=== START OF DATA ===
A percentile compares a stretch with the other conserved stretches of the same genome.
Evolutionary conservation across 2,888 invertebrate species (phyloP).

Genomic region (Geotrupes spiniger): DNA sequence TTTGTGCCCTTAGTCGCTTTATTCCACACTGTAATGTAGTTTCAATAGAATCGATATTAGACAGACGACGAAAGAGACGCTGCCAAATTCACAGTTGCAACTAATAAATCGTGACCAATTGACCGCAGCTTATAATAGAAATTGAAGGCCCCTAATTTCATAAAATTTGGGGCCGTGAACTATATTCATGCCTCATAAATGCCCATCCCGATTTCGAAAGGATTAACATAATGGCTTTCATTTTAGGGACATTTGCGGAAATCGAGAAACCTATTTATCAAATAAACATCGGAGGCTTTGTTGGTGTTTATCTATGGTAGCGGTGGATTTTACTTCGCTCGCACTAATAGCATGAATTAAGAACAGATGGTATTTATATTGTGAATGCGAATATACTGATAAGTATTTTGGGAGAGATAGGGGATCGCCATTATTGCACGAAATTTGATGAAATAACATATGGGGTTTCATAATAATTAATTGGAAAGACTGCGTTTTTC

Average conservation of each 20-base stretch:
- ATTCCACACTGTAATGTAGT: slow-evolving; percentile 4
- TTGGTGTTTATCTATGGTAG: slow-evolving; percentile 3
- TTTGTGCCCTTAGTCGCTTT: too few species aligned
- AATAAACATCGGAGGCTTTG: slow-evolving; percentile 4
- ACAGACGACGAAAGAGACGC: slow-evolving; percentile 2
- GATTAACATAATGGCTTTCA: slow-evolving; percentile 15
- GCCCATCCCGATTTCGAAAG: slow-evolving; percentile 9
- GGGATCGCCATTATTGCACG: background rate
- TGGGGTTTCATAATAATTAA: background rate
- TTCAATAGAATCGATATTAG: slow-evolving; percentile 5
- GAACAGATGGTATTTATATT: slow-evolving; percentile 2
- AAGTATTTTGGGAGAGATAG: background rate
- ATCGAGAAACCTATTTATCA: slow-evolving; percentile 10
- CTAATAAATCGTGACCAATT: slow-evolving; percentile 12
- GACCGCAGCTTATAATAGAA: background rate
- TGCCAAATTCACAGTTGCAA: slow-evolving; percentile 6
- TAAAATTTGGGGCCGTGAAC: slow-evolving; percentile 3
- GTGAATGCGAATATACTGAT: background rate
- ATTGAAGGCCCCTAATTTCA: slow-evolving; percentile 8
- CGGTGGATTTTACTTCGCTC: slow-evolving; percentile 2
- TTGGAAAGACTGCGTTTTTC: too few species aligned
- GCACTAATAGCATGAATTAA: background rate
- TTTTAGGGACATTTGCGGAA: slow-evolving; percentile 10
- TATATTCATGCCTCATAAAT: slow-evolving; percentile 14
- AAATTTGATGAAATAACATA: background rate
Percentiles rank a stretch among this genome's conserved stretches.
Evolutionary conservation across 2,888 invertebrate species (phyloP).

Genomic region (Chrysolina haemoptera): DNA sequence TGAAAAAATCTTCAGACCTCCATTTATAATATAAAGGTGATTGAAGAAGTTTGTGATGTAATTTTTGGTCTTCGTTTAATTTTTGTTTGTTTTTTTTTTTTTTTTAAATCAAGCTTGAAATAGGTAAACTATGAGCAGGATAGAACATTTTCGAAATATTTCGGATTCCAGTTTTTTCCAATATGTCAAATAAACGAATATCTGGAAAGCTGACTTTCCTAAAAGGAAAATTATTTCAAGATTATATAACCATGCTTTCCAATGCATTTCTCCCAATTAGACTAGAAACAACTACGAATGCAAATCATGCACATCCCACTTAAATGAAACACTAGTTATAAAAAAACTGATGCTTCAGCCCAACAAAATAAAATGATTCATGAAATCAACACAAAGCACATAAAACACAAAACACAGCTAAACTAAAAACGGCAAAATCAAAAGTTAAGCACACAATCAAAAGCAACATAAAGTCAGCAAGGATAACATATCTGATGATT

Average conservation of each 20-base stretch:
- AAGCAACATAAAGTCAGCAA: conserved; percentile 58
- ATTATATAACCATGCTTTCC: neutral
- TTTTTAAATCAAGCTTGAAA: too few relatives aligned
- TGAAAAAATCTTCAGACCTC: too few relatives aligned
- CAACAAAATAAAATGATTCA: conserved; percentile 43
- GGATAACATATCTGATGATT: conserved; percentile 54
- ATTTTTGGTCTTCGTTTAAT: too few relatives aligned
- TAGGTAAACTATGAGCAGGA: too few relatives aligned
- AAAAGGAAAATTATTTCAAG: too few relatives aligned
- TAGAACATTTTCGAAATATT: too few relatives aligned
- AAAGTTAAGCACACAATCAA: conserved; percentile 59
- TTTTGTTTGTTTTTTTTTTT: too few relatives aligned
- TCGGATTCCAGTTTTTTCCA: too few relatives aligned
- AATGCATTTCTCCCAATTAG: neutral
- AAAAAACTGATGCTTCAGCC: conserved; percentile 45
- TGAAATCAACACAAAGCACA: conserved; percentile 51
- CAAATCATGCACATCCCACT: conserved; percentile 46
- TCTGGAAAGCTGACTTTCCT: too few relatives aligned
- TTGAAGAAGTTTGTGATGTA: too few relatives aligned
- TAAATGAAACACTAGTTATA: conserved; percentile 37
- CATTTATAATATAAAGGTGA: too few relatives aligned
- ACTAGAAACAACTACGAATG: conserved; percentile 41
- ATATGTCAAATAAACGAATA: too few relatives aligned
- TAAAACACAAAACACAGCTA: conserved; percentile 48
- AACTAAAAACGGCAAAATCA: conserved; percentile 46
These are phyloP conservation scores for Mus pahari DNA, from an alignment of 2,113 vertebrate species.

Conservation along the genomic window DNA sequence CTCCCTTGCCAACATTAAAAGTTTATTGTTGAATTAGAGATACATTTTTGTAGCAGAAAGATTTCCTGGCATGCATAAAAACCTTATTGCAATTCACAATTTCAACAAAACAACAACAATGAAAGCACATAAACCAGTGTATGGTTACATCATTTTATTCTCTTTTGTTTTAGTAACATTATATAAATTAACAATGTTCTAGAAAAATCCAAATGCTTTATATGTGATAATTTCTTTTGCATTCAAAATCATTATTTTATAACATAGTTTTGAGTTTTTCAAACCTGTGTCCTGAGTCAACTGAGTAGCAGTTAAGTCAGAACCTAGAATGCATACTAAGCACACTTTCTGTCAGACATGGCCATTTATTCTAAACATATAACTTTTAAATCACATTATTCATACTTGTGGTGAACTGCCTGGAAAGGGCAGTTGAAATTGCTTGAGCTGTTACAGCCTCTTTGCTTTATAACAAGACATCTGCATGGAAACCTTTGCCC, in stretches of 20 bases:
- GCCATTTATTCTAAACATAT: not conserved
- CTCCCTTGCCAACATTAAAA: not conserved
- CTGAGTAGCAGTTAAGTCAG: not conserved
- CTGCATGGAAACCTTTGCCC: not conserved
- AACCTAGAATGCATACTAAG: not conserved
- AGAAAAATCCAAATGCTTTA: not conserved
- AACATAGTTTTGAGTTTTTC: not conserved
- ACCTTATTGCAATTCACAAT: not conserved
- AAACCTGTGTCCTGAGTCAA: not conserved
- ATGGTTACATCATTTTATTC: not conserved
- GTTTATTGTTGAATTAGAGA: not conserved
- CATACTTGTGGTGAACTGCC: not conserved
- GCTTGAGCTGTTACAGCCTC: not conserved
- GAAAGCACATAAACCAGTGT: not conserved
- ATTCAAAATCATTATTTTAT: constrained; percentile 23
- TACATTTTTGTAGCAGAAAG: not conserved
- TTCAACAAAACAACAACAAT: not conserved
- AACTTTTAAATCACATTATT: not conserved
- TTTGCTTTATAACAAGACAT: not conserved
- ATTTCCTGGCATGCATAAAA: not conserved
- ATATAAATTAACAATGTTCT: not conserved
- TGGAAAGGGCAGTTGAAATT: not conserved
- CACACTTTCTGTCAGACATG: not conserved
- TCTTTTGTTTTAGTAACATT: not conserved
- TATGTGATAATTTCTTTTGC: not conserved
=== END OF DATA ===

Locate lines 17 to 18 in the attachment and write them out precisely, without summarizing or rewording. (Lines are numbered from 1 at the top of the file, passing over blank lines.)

- ATCGAGAAACCTATTTATCA: slow-evolving; percentile 10
- CTAATAAATCGTGACCAATT: slow-evolving; percentile 12